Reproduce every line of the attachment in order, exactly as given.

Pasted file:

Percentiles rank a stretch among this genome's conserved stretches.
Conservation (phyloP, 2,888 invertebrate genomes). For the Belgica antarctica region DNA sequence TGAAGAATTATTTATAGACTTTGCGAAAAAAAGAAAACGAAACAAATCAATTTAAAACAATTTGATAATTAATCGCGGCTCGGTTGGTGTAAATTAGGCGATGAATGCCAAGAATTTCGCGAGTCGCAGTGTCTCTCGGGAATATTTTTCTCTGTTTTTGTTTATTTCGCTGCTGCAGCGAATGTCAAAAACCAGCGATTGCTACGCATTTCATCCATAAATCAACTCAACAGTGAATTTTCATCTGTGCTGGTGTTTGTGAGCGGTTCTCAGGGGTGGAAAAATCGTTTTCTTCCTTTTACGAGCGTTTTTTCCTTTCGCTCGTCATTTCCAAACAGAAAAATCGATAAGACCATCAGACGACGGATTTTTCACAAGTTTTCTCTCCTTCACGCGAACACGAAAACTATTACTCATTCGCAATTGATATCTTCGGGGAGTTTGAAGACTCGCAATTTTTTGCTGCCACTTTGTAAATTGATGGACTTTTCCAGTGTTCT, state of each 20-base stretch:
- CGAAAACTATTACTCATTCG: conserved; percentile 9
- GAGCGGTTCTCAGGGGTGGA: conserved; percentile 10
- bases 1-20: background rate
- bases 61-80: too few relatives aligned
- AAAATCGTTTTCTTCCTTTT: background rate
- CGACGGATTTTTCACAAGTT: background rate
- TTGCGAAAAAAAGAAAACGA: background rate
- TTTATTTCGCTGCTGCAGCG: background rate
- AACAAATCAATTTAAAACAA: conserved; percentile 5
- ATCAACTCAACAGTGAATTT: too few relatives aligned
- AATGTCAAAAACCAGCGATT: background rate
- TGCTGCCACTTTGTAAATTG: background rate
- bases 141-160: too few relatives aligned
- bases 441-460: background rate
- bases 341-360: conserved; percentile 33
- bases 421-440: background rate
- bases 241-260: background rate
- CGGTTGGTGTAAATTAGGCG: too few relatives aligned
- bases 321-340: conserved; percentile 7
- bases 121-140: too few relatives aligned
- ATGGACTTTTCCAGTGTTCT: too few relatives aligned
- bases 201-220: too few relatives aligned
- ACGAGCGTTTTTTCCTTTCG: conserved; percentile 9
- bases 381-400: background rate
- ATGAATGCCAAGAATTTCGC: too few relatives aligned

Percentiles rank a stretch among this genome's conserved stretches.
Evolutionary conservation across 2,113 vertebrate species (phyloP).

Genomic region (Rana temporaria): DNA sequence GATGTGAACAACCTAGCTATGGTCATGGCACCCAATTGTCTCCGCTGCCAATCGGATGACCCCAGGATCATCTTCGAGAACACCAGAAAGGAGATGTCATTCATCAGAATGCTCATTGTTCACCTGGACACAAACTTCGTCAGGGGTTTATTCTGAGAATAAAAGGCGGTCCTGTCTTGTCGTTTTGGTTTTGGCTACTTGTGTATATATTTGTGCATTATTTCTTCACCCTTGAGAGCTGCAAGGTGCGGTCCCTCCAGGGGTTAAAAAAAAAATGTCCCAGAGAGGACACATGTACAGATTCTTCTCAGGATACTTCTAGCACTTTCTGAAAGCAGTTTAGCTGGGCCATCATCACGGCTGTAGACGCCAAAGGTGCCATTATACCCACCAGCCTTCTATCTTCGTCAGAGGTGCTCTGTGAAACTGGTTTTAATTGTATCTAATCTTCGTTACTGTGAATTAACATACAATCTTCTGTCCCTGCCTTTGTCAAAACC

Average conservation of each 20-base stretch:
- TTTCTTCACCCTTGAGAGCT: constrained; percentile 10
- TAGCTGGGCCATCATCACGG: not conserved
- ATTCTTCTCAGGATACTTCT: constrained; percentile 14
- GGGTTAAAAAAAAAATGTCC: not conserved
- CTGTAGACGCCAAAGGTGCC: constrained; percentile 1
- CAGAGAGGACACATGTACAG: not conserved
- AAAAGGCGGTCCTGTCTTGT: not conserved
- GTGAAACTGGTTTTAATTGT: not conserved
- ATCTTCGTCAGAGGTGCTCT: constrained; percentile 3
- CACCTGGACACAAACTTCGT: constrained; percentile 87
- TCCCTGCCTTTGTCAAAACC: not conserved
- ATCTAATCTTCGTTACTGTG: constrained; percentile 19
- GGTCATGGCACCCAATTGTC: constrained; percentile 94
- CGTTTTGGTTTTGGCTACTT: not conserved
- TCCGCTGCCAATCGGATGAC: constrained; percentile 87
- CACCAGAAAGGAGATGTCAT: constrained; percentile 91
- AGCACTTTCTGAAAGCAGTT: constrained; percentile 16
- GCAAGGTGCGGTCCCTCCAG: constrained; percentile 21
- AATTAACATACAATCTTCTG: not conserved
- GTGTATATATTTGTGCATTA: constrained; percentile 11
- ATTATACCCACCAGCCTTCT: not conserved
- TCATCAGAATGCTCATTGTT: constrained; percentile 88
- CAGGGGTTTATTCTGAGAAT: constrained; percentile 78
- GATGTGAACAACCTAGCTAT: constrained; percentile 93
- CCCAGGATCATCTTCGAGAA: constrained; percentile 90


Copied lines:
Percentiles rank a stretch among this genome's conserved stretches.
Conservation (phyloP, 2,888 invertebrate genomes). For the Belgica antarctica region DNA sequence TGAAGAATTATTTATAGACTTTGCGAAAAAAAGAAAACGAAACAAATCAATTTAAAACAATTTGATAATTAATCGCGGCTCGGTTGGTGTAAATTAGGCGATGAATGCCAAGAATTTCGCGAGTCGCAGTGTCTCTCGGGAATATTTTTCTCTGTTTTTGTTTATTTCGCTGCTGCAGCGAATGTCAAAAACCAGCGATTGCTACGCATTTCATCCATAAATCAACTCAACAGTGAATTTTCATCTGTGCTGGTGTTTGTGAGCGGTTCTCAGGGGTGGAAAAATCGTTTTCTTCCTTTTACGAGCGTTTTTTCCTTTCGCTCGTCATTTCCAAACAGAAAAATCGATAAGACCATCAGACGACGGATTTTTCACAAGTTTTCTCTCCTTCACGCGAACACGAAAACTATTACTCATTCGCAATTGATATCTTCGGGGAGTTTGAAGACTCGCAATTTTTTGCTGCCACTTTGTAAATTGATGGACTTTTCCAGTGTTCT, state of each 20-base stretch:
- CGAAAACTATTACTCATTCG: conserved; percentile 9
- GAGCGGTTCTCAGGGGTGGA: conserved; percentile 10
- bases 1-20: background rate
- bases 61-80: too few relatives aligned
- AAAATCGTTTTCTTCCTTTT: background rate
- CGACGGATTTTTCACAAGTT: background rate
- TTGCGAAAAAAAGAAAACGA: background rate
- TTTATTTCGCTGCTGCAGCG: background rate
- AACAAATCAATTTAAAACAA: conserved; percentile 5
- ATCAACTCAACAGTGAATTT: too few relatives aligned
- AATGTCAAAAACCAGCGATT: background rate
- TGCTGCCACTTTGTAAATTG: background rate
- bases 141-160: too few relatives aligned
- bases 441-460: background rate
- bases 341-360: conserved; percentile 33
- bases 421-440: background rate
- bases 241-260: background rate
- CGGTTGGTGTAAATTAGGCG: too few relatives aligned
- bases 321-340: conserved; percentile 7
- bases 121-140: too few relatives aligned
- ATGGACTTTTCCAGTGTTCT: too few relatives aligned
- bases 201-220: too few relatives aligned
- ACGAGCGTTTTTTCCTTTCG: conserved; percentile 9
- bases 381-400: background rate
- ATGAATGCCAAGAATTTCGC: too few relatives aligned

Percentiles rank a stretch among this genome's conserved stretches.
Evolutionary conservation across 2,113 vertebrate species (phyloP).

Genomic region (Rana temporaria): DNA sequence GATGTGAACAACCTAGCTATGGTCATGGCACCCAATTGTCTCCGCTGCCAATCGGATGACCCCAGGATCATCTTCGAGAACACCAGAAAGGAGATGTCATTCATCAGAATGCTCATTGTTCACCTGGACACAAACTTCGTCAGGGGTTTATTCTGAGAATAAAAGGCGGTCCTGTCTTGTCGTTTTGGTTTTGGCTACTTGTGTATATATTTGTGCATTATTTCTTCACCCTTGAGAGCTGCAAGGTGCGGTCCCTCCAGGGGTTAAAAAAAAAATGTCCCAGAGAGGACACATGTACAGATTCTTCTCAGGATACTTCTAGCACTTTCTGAAAGCAGTTTAGCTGGGCCATCATCACGGCTGTAGACGCCAAAGGTGCCATTATACCCACCAGCCTTCTATCTTCGTCAGAGGTGCTCTGTGAAACTGGTTTTAATTGTATCTAATCTTCGTTACTGTGAATTAACATACAATCTTCTGTCCCTGCCTTTGTCAAAACC

Average conservation of each 20-base stretch:
- TTTCTTCACCCTTGAGAGCT: constrained; percentile 10
- TAGCTGGGCCATCATCACGG: not conserved
- ATTCTTCTCAGGATACTTCT: constrained; percentile 14
- GGGTTAAAAAAAAAATGTCC: not conserved
- CTGTAGACGCCAAAGGTGCC: constrained; percentile 1
- CAGAGAGGACACATGTACAG: not conserved
- AAAAGGCGGTCCTGTCTTGT: not conserved
- GTGAAACTGGTTTTAATTGT: not conserved
- ATCTTCGTCAGAGGTGCTCT: constrained; percentile 3
- CACCTGGACACAAACTTCGT: constrained; percentile 87
- TCCCTGCCTTTGTCAAAACC: not conserved
- ATCTAATCTTCGTTACTGTG: constrained; percentile 19
- GGTCATGGCACCCAATTGTC: constrained; percentile 94
- CGTTTTGGTTTTGGCTACTT: not conserved
- TCCGCTGCCAATCGGATGAC: constrained; percentile 87
- CACCAGAAAGGAGATGTCAT: constrained; percentile 91
- AGCACTTTCTGAAAGCAGTT: constrained; percentile 16
- GCAAGGTGCGGTCCCTCCAG: constrained; percentile 21
- AATTAACATACAATCTTCTG: not conserved
- GTGTATATATTTGTGCATTA: constrained; percentile 11
- ATTATACCCACCAGCCTTCT: not conserved
- TCATCAGAATGCTCATTGTT: constrained; percentile 88
- CAGGGGTTTATTCTGAGAAT: constrained; percentile 78
- GATGTGAACAACCTAGCTAT: constrained; percentile 93
- CCCAGGATCATCTTCGAGAA: constrained; percentile 90